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School of Journalism and New Media
University of Mississippi

University of Mississippi School of Journalism and New Media professors examine the Jackson water crisis

Posted on: December 2nd, 2022 by ldrucker

The graphic features a quote about the Jackson water crisis and a water faucet.

It’s hard to imagine not having clean water to complete everyday tasks like eating, bathing, brushing your teeth and flushing toilets. To live without it would be unthinkable for many today.

But Jackson citizens endured these circumstances during the city’s water crisis this year, a system failure that left many unable to fulfill basic human needs and forced businesses to close, drawing attention and intervention from national news crews and government leaders.

A team of University of Mississippi School of Journalism and New Media professors and students decided it was important to investigate the water crisis. They traveled to the state capital this semester to examine the issue in-depth and give voice to Jackson residents who were suddenly trying to navigate life without safe water after the historically problematic water system was further damaged by flooding from the Pearl River.

Vanessa Charlot, assistant professor of creative multimedia; Mark Dolan, associate professor of journalism; and Michael Fagans, assistant professor of journalism led student reporting teams.

“I brought the idea to the class that we ‘throw the syllabus out the window’ and turn our attention to covering the water story, not as breaking news, but rather in-depth and comprehensive,” said Fagans. “It was a unanimous vote to cover this story.”

Dolan took a group of students from his entry-level media writing class.

“We went down to cover the crisis, in part, because it’s a huge, ongoing story about race and urban neglect,” he said. “The water crisis is a lens through which to consider so many social divisions in America. It’s startling to think about a state capital without drinkable water.”

University of Mississippi School of Journalism and New Media students interview Jackson residents about the water crisis.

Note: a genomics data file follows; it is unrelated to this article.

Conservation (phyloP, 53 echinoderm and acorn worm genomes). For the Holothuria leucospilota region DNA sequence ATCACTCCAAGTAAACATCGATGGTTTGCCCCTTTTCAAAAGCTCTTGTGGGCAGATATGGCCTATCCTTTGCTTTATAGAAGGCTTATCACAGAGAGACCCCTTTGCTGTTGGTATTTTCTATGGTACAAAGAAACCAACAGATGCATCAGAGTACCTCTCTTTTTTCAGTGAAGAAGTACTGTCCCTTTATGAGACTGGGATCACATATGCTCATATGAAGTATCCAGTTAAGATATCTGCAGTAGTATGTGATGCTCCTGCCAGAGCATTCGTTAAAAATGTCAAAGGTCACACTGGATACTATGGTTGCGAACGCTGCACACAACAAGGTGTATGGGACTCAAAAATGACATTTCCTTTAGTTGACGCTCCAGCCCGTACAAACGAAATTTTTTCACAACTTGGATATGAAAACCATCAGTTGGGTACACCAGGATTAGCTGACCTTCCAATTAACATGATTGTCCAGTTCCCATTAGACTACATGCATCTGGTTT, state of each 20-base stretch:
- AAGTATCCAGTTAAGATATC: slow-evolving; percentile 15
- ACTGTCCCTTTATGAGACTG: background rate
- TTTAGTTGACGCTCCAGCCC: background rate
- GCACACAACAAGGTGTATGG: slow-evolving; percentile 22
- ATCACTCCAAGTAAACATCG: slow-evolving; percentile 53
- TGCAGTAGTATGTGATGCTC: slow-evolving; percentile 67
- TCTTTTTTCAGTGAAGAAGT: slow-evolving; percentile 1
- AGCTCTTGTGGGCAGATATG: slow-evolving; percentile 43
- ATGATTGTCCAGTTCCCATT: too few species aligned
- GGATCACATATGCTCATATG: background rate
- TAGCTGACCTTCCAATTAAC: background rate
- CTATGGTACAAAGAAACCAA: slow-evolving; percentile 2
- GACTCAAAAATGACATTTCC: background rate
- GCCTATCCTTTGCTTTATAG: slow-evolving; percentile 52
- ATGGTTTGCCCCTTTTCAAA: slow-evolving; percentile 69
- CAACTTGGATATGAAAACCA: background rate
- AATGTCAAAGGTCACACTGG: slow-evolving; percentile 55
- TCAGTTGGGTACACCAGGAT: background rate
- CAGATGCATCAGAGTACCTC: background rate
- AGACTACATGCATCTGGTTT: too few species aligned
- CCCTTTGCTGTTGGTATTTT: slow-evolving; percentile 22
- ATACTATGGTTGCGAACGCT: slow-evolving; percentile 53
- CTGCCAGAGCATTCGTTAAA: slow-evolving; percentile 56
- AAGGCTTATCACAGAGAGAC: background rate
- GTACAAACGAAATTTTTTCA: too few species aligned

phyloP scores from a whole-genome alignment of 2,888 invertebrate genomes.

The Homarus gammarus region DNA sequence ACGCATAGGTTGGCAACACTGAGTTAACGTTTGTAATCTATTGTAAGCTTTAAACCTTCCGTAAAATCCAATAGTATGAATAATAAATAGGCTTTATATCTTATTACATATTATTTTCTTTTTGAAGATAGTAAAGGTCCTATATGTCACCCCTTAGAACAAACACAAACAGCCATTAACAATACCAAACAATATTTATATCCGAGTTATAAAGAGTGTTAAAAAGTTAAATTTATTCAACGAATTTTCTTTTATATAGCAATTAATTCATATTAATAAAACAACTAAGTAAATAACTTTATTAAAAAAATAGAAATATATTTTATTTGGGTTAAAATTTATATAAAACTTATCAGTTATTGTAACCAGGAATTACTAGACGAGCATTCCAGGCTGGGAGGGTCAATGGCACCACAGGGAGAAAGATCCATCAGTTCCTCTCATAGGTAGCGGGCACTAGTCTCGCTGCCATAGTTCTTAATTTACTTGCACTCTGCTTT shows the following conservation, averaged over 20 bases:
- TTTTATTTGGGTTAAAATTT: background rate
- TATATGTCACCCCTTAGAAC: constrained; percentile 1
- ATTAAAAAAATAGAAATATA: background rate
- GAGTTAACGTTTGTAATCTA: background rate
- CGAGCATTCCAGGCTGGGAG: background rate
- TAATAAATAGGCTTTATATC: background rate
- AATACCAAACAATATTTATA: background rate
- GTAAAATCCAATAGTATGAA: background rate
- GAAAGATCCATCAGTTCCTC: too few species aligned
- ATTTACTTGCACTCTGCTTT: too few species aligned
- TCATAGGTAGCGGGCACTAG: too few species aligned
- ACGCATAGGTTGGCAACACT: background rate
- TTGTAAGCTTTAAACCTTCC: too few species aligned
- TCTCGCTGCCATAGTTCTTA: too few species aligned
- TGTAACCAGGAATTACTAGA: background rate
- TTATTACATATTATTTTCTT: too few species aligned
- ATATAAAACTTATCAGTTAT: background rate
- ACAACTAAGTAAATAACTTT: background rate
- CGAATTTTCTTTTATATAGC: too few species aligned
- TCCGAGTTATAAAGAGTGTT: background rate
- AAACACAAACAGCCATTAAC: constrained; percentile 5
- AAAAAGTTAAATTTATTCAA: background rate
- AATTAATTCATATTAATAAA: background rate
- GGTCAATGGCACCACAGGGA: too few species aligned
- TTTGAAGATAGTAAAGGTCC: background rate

University of Mississippi School of Journalism and New Media students Xenia Minton, left, and Erin Foley interview Jackson residents about the water crisis.

Dolan said UM students wanted to explore how other students at Millsaps College and at Jackson State University faced this challenge.

“Were those students inclined to stay in Mississippi after their college years?” Dolan asked. “How did the water crisis underscore racial divisions in a mostly-Black city with mostly-white suburbs?

Dolan said he hopes they gained valuable journalism experience.

“I hope the students learned the value of reporting in the field, outside of the classroom, the experience of working as real reporters, and of creating content on a deadline,” he said.

Erin Foley, 19, is a sophomore studying journalism and integrated marketing communications (IMC), who traveled to Jackson to report on the water crisis. A native of the greater Boston area, she plans to work for a newspaper as a writer or designer.

“I wanted to cover this story because it was unlike anything I’ve seen before,” she said, “so I wanted to make sure it got the proper attention in the world of journalism.

“My most memorable moment was my interview. I loved learning more about her and understanding her unique perspective on the situation. I gained more confidence in my ability to report in a new environment.”

Bella Scutti, 20, a junior IMC major, also reported on the water crisis. The Pea Ridge, Arkansas native hopes to use her public relations specialization to work at a PR agency someday.

“When Dr. Dolan presented the opportunity to travel to Jackson and write these stories, I was immediately intrigued,” she said. “As someone not from this area, I did not understand the severity of the water crisis, but also how common it can be around here.”

Scutti said she enjoyed hearing about the various students’ personal and academic lives.

“We were able to learn a lot about the students at Millsaps, while simultaneously learning about the water crisis,” she said. “It was encouraging to hear how the school community came together and supported each other throughout the crisis and school closures. Professors were opening up their homes and provided meals to those in need.”

Fagans said the story is important because of the complexity, the intersection of issues that affect all of Mississippi, and it was an opportunity to report in-person.

“I am hoping that they (students) get a better sense of what it is like to report on an issue like this and get to know the community (if that is possible),” he said. “I am hoping that they begin learning how news events do not happen in a vacuum, rather they are a result of politics, the environment, government and how people interact (or don’t) in our state.

“I have also been fortunate to see how students respond and learn from in-person reporting and would like to make sure that we continue to provide opportunities like this in the future.”